Ruptured Stanford type A aortic dissection

Case contributed by Dr Michael P Hartung


Worsening chest pain over several weeks.

Patient Data

Age: 65
Gender: Male

Ascending aortic aneurysm, measuring 5.6 cm anteroposterior, with acute type A aortic dissection. Dissection flap extends from from the aortic valve leaflets to the infrarenal abdominal aorta, with note that the caudal extent is not fully imaged. 

Right coronary artery arises from the false lumen. Dissection extends into the origin of the left main coronary artery, with patent flow from the true lumen. Small focal rupture/pseudoaneurysm of the false lumen in the anteromedial wall of the ascending aorta resulting in moderate mediastinal hematoma (see annotated images). It is unclear if this is related to a site of aortic cannulation given the median sternotomy. Small amount of intramural hematoma along the medial ascending aorta on the noncontrast images. No pericardial effusion/hemopericardium is present. Dissection flap extends slightly into origin of brachiocephalic artery. 

Majority of the left kidney is nonehancing/infarcted due to extension of the dissection flap into the left renal artery. The right renal artery arises from the true lumen. The SMA arises from the celiac artery, both supplied by the true lumen. IMA also is supplied by the true lumen. The dissection flap extends inferiorly into the lower abdomen and pelvis, which are not completely imaged.

1. Ascending aortic aneurysm, type A dissection, and focal rupture of the false lumen, resulting in moderate mediastinal hematoma. The dissection extends to the origin of the coronary arteries, with the right coronary artery supplied by the false lumen and the left main coronary artery supplied by the true lumen. No hemopericardium.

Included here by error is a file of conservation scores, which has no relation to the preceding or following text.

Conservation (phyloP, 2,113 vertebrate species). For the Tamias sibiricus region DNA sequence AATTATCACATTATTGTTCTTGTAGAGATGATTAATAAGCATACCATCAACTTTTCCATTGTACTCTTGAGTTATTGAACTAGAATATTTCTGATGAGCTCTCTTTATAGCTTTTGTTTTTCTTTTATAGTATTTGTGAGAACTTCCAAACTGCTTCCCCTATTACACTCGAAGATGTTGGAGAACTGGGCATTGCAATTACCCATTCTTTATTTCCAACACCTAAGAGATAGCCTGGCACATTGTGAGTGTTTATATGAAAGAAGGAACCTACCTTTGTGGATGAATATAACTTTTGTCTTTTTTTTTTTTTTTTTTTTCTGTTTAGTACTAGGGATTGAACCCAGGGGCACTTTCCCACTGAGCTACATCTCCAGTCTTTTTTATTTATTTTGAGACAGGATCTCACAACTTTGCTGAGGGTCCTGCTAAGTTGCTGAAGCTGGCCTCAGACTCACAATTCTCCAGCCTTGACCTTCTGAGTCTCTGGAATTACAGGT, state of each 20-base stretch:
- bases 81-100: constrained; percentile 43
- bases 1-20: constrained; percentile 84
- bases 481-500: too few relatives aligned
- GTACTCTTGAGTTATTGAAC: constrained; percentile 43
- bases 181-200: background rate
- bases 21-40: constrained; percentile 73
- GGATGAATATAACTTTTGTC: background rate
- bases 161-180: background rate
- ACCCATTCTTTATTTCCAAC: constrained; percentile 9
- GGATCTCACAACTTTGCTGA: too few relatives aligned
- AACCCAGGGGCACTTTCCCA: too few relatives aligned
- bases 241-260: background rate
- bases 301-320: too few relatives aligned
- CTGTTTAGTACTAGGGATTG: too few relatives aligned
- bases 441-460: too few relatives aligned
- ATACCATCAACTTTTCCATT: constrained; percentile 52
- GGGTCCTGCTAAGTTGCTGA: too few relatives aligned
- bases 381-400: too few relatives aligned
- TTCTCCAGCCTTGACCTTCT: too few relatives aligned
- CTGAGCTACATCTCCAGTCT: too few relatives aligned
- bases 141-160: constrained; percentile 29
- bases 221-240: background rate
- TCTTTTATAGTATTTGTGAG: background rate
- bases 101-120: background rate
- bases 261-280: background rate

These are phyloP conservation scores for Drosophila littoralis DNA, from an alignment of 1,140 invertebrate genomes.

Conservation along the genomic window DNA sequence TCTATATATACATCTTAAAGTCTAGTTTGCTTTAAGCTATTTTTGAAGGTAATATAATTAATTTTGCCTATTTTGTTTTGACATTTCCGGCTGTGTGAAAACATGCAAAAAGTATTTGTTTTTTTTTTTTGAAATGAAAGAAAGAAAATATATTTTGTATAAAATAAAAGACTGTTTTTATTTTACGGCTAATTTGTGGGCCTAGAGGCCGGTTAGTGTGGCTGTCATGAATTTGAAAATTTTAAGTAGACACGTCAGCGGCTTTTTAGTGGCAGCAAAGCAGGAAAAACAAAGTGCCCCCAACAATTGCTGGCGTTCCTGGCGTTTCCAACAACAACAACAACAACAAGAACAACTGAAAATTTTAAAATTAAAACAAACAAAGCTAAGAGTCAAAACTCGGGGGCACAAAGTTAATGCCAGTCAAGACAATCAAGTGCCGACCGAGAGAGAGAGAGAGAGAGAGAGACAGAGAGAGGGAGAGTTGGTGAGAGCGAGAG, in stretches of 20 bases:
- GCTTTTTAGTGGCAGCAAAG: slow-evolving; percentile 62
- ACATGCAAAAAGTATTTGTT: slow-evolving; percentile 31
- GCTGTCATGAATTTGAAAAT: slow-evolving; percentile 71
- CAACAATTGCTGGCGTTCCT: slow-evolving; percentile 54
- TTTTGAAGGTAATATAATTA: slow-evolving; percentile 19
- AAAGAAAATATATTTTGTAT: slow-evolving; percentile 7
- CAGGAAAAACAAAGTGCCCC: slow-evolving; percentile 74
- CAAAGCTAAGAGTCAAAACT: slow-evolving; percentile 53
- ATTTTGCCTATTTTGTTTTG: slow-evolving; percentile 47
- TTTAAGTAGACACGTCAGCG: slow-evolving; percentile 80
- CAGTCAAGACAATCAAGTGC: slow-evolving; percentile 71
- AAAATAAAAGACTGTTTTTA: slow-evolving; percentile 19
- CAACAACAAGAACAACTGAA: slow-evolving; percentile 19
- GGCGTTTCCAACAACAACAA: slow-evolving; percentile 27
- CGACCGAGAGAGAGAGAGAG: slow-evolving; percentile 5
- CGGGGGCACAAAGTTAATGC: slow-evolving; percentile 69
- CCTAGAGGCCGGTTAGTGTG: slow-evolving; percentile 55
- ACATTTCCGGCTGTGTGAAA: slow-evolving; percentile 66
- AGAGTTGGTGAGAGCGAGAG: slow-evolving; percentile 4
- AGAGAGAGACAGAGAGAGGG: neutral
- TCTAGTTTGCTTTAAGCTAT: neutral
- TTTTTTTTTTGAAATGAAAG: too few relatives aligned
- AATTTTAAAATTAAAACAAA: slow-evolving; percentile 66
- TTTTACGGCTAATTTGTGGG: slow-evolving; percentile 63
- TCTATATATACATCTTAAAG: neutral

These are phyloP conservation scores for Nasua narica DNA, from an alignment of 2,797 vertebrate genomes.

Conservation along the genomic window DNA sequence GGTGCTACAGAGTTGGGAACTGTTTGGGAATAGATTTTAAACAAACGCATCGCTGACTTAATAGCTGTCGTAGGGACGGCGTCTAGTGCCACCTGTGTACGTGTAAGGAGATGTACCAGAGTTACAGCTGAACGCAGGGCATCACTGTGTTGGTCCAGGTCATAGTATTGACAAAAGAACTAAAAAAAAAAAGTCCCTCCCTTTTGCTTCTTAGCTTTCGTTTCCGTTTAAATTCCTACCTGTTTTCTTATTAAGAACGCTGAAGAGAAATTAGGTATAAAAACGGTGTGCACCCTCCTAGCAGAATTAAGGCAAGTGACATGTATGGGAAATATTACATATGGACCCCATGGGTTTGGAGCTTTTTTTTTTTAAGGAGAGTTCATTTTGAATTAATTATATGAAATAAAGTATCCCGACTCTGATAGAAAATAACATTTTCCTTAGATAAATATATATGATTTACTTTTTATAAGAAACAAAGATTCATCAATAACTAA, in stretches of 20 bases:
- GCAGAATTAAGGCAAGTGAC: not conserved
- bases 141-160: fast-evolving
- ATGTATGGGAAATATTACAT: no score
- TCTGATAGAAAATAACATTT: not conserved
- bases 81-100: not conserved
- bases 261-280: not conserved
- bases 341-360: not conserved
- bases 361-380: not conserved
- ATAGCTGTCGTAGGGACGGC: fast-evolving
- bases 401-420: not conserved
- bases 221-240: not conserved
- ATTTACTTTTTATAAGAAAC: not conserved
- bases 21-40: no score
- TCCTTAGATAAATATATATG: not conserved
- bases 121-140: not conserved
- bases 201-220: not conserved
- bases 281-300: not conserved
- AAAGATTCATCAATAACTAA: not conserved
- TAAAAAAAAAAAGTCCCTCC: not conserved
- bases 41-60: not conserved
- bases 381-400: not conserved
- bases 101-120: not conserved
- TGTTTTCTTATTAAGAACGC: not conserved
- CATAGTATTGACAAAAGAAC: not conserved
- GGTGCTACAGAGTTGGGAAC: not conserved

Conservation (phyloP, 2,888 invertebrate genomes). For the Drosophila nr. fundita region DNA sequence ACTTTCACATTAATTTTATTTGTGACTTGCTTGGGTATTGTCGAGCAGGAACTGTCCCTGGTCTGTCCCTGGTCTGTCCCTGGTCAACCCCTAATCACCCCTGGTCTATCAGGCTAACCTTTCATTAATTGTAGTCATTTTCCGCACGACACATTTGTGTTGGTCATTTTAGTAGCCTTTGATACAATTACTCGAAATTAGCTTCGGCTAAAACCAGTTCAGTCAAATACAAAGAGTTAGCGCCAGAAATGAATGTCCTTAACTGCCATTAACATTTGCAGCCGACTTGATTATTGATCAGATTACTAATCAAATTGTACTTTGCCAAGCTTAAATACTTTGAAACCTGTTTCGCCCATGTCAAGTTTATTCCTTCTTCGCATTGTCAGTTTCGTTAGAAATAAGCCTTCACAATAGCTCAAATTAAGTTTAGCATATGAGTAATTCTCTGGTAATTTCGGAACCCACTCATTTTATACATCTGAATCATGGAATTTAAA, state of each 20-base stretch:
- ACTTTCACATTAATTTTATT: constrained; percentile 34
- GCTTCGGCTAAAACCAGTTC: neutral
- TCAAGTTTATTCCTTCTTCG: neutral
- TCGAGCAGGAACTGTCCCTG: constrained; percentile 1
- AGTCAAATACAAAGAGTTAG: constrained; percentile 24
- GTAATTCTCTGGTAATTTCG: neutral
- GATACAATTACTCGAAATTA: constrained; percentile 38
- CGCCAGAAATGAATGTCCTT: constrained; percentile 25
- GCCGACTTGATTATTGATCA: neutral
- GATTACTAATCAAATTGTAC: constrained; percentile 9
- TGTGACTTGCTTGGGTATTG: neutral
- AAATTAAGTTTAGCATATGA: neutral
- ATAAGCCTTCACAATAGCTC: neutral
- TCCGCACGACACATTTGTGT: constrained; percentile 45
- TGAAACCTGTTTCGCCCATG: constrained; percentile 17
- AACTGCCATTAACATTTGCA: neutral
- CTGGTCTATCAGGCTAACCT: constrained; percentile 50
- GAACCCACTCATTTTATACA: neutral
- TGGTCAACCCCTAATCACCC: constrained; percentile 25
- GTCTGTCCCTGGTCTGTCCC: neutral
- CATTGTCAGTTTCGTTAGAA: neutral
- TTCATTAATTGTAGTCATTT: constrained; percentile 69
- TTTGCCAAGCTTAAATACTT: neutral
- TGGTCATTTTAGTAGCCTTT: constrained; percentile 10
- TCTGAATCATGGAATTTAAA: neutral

2. The dissection flap extends through the entire visualized aorta (ascending, arch, and descending) into the lower abdomen beyond the field-of-view. The dissection flap occludes the left renal artery, with infarction of the majority of the left kidney.
3. The right renal artery, combined origin of the celiac artery/SMA, and IMA arise from the true lumen.


Annotated images

Five annotated images demonstrating key findings in the radiology report, indicated by yellow arrows and accompanying text boxes. 

Case Discussion

Late presentation of ruptured type A aortic dissection preceded by several weeks of symptoms. 

Why did the false lumen rupture, and not the true lumen?

Dissection occurs when blood enters and splits the media through an intimal tear, separating the intima and adventitia. The false lumen has a pressure equal to or greater than the true lumen, reduced elastic recoil compared to baseline, and dilates as a result. This collapses the true lumen, as the dissection flap does not respond to absolute aortic pressures. The wall tension due to aortic pressures is instead completely transferred to the weakened outer wall of the false lumen, which can become so great that it ruptures, as in this case. 

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Case information

rID: 58462
Case created: 18th Feb 2018
Last edited: 19th Feb 2018
System: Vascular
Inclusion in quiz mode: Included

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